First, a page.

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Old 17-11-2007, 10:43   #1
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Doctor Who Children in Need

I don't want to start a new S4 thread as new deserves title-changing honours, but that said, surely this little scene is worth a swift thread?

Less than seven minutes of new stuff, but what a corking little episode, and an affectionate lookback at the fifth Doctor, and this gem re the Master:

'Does he still have that rubbish beard?'

'No... no beard this time. Well, a wife.'

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Old 17-11-2007, 11:15   #2
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I have to admit I am surprised that a thread wasn't started sooner! Really enjoyed this - Peter Davidson has always been my favourite but I've never been quite able to explain why - I thought the Doctor or should I say David Tennant put it perfectly. Thanks to Mr Moffat again!

ha ha ha - seeing the beard comment in text - I get it now! Very funny.
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Old 17-11-2007, 13:24   #3
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I thought it was lovely - and early, which meant i could turn the crap off quickly.

"you're not - a fan???"
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Old 17-11-2007, 13:32   #4
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quite amusing - thought it took a couple of minutes for Peter to get back into the role, (seemed a bit "off" in the What? What? exchange). I didn't like the rubbish beard comment, out of character, he wouldn't have talked like that

He was always my favourite Doctor.
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Old 17-11-2007, 13:47   #5
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Old 17-11-2007, 13:55   #6
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Sme great bits but overall i thought it rubbish, because of the surface value anachronisms. New desktop theme? They haven't even got a desktop, doesn't make much sense that way and will age badly. If Tennant had said it fine, but it was from Davisons Doctor and thus felt anachronistic to me as it was from his time (I know his a time traveller, but he wouldn't be overly familiar with current day accvording to his adventures).


SImilar feelings for timey wimey, thats a saying of the current doctors and feels like him, doesn't really feel like Davisons, he was more serious and would have gone into a proper explanation for his companions, other than such a juvenile phrase.

And the grandfather paradox, any SF writer who knows his salts knows to try and avoid them not revel in their stupidity.

But yes I enjoyed the humourous banter about the celery etc, but not so sure about 'your my doctor' yet again another bit of dubious dialogue.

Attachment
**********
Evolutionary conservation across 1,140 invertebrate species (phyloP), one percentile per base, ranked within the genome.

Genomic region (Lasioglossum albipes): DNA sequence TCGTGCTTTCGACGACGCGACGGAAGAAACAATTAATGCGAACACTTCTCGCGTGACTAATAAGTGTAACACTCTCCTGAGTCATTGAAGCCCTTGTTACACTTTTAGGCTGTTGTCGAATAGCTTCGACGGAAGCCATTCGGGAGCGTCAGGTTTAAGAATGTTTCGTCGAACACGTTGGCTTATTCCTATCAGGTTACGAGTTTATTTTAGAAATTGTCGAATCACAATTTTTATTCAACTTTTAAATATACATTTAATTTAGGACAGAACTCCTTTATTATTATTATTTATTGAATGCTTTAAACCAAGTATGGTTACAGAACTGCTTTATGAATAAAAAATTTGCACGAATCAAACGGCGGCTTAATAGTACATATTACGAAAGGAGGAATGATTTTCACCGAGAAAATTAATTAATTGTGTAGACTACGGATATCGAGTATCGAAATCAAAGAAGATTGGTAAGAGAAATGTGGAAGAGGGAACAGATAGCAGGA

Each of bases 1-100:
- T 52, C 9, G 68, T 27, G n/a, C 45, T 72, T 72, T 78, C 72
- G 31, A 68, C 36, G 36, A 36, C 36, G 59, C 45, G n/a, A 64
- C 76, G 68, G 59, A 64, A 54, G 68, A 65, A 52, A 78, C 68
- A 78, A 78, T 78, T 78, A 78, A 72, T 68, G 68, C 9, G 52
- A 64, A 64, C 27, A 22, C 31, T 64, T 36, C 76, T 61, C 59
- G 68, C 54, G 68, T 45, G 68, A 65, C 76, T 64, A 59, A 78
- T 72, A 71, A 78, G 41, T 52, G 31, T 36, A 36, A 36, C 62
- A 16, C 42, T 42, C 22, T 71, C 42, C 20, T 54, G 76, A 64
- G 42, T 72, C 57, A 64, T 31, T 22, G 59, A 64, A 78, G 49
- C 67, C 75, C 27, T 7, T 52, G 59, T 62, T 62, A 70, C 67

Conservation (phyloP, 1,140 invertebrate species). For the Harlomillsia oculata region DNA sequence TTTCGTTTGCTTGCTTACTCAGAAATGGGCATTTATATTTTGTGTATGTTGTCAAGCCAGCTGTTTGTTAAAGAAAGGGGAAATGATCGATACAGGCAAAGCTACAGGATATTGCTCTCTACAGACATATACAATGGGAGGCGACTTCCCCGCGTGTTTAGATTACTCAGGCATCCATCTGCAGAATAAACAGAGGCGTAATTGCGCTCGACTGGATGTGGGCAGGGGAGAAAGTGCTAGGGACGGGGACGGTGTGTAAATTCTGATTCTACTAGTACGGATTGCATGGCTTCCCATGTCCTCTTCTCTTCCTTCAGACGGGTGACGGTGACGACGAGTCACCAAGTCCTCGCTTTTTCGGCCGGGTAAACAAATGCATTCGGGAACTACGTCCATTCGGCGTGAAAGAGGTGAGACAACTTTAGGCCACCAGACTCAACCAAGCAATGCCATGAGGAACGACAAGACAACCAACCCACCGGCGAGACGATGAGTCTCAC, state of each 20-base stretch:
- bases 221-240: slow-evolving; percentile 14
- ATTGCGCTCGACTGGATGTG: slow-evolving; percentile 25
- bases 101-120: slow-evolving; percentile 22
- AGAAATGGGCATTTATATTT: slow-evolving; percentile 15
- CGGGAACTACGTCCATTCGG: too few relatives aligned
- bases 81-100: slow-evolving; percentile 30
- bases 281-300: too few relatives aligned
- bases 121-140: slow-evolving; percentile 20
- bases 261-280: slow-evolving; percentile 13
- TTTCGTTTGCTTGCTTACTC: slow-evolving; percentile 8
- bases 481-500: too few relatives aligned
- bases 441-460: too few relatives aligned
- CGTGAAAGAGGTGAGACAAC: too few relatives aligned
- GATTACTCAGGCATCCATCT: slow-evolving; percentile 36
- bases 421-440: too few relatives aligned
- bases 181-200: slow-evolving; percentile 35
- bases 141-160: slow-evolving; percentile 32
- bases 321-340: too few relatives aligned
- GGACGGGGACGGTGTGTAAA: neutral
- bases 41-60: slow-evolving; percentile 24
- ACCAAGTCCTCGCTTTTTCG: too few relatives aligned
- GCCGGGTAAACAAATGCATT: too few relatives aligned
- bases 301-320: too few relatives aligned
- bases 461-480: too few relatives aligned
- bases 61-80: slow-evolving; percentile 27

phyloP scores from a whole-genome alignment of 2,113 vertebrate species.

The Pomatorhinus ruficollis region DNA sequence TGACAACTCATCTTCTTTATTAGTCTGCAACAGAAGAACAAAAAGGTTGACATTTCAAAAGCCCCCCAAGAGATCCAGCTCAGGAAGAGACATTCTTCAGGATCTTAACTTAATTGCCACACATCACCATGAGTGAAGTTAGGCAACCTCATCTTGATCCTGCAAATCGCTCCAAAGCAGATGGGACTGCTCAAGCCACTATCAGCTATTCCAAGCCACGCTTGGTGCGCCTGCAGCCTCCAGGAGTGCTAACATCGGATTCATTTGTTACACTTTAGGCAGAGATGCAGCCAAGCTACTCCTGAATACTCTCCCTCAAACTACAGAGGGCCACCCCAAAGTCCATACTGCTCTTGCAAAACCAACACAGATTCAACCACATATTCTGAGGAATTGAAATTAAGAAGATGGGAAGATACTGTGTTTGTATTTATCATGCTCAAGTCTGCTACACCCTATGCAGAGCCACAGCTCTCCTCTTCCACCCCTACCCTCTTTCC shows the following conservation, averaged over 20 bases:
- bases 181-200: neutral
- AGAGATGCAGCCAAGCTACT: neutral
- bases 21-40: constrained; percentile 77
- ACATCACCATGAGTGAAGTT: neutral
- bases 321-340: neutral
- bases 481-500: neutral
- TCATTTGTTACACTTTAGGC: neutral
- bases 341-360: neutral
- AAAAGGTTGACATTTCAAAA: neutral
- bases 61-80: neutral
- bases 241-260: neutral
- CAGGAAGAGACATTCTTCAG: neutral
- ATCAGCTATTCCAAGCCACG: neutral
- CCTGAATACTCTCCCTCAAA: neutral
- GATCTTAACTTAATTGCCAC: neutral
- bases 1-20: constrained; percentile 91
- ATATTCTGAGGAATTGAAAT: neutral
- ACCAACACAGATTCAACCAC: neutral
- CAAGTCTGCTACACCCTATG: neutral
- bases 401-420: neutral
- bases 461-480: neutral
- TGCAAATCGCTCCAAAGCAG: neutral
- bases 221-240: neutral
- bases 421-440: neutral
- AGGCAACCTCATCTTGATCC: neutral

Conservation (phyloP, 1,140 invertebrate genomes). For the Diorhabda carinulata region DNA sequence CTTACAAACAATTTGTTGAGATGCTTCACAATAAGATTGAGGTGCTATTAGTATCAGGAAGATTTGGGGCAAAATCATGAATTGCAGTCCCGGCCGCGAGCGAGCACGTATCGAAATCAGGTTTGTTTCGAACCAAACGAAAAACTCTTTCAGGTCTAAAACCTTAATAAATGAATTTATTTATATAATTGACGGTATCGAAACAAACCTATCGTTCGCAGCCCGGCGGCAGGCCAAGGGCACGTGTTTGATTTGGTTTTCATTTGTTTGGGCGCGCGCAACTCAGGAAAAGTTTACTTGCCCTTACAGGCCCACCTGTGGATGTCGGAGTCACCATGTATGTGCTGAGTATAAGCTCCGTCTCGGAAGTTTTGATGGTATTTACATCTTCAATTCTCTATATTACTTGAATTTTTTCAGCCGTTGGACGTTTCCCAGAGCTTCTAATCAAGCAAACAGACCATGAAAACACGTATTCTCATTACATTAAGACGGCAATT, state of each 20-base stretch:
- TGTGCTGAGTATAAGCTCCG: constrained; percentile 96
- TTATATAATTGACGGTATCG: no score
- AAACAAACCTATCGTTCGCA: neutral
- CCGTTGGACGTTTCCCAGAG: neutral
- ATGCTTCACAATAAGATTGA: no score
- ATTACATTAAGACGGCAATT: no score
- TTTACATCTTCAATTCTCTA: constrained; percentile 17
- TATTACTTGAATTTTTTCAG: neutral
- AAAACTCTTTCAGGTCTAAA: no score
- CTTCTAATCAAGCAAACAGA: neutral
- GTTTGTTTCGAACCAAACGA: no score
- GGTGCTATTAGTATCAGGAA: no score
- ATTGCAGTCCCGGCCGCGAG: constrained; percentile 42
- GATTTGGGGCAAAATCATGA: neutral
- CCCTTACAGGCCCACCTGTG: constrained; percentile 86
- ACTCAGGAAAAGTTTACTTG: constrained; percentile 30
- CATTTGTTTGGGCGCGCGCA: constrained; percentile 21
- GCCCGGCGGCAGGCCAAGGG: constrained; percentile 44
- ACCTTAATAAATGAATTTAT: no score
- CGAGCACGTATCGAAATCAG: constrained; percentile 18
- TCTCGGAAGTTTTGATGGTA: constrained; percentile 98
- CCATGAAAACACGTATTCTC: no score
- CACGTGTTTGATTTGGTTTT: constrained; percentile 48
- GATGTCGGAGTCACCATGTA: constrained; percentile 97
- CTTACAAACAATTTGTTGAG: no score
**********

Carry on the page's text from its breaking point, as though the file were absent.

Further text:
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Old 17-11-2007, 16:53   #7
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but not so sure about 'your my doctor' yet again another bit of dubious dialogue.

That made no sense at all, and was clearly Steven Moffatt talking, not the current incarnation...
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Old 17-11-2007, 19:09   #8
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Quote:
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but not so sure about 'your my doctor' yet again another bit of dubious dialogue.

That made no sense at all, and was clearly Steven Moffatt talking, not the current incarnation...
I thought that was David Tennant, the person, saying that
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Old 17-11-2007, 20:58   #9
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While it may well have been Tennant/Moffat's feelings about Davison's character, the Doctor himself had just explained why that part of his life was important to him and the mannerisms he'd adopted from him, so I don't see how this comment was that much out of place.
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Old 17-11-2007, 21:10   #10
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I loved it, a perfect fun tribute to the series new and old.

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but not so sure about 'your my doctor' yet again another bit of dubious dialogue.

That made no sense at all, and was clearly Steven Moffatt talking, not the current incarnation...
It did break down the forth wall a little, but it still makes sense. The tenth Doctor was just noticing the similarities between his old self. Perhaps he felt he was most like the fifth Doctor.
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Old 17-11-2007, 23:26   #11